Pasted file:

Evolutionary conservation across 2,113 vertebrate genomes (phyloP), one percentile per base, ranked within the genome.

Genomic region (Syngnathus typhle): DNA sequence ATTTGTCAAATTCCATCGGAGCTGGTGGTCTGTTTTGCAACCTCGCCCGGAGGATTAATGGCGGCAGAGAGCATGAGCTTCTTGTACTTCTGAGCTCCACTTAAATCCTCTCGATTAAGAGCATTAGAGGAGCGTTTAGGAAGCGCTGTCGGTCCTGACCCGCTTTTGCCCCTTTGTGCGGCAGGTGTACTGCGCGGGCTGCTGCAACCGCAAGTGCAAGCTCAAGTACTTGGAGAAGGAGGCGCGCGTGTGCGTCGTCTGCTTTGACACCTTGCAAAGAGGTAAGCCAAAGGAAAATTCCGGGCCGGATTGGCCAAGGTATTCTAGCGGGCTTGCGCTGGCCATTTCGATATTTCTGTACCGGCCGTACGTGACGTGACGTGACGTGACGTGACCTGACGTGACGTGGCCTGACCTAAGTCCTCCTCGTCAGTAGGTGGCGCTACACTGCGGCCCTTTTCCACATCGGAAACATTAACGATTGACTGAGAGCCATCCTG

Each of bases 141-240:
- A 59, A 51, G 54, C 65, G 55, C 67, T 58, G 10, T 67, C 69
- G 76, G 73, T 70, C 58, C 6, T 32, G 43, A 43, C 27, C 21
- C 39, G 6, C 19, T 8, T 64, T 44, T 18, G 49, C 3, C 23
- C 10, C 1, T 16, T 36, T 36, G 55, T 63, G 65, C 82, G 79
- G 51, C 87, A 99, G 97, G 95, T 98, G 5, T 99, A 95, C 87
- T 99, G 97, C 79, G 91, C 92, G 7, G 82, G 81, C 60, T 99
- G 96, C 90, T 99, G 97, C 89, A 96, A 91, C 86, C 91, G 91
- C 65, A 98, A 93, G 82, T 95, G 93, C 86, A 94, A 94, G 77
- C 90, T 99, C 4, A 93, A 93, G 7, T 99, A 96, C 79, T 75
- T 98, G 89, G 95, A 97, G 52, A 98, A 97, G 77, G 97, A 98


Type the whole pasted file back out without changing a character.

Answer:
Evolutionary conservation across 2,113 vertebrate genomes (phyloP), one percentile per base, ranked within the genome.

Genomic region (Syngnathus typhle): DNA sequence ATTTGTCAAATTCCATCGGAGCTGGTGGTCTGTTTTGCAACCTCGCCCGGAGGATTAATGGCGGCAGAGAGCATGAGCTTCTTGTACTTCTGAGCTCCACTTAAATCCTCTCGATTAAGAGCATTAGAGGAGCGTTTAGGAAGCGCTGTCGGTCCTGACCCGCTTTTGCCCCTTTGTGCGGCAGGTGTACTGCGCGGGCTGCTGCAACCGCAAGTGCAAGCTCAAGTACTTGGAGAAGGAGGCGCGCGTGTGCGTCGTCTGCTTTGACACCTTGCAAAGAGGTAAGCCAAAGGAAAATTCCGGGCCGGATTGGCCAAGGTATTCTAGCGGGCTTGCGCTGGCCATTTCGATATTTCTGTACCGGCCGTACGTGACGTGACGTGACGTGACGTGACCTGACGTGACGTGGCCTGACCTAAGTCCTCCTCGTCAGTAGGTGGCGCTACACTGCGGCCCTTTTCCACATCGGAAACATTAACGATTGACTGAGAGCCATCCTG

Each of bases 141-240:
- A 59, A 51, G 54, C 65, G 55, C 67, T 58, G 10, T 67, C 69
- G 76, G 73, T 70, C 58, C 6, T 32, G 43, A 43, C 27, C 21
- C 39, G 6, C 19, T 8, T 64, T 44, T 18, G 49, C 3, C 23
- C 10, C 1, T 16, T 36, T 36, G 55, T 63, G 65, C 82, G 79
- G 51, C 87, A 99, G 97, G 95, T 98, G 5, T 99, A 95, C 87
- T 99, G 97, C 79, G 91, C 92, G 7, G 82, G 81, C 60, T 99
- G 96, C 90, T 99, G 97, C 89, A 96, A 91, C 86, C 91, G 91
- C 65, A 98, A 93, G 82, T 95, G 93, C 86, A 94, A 94, G 77
- C 90, T 99, C 4, A 93, A 93, G 7, T 99, A 96, C 79, T 75
- T 98, G 89, G 95, A 97, G 52, A 98, A 97, G 77, G 97, A 98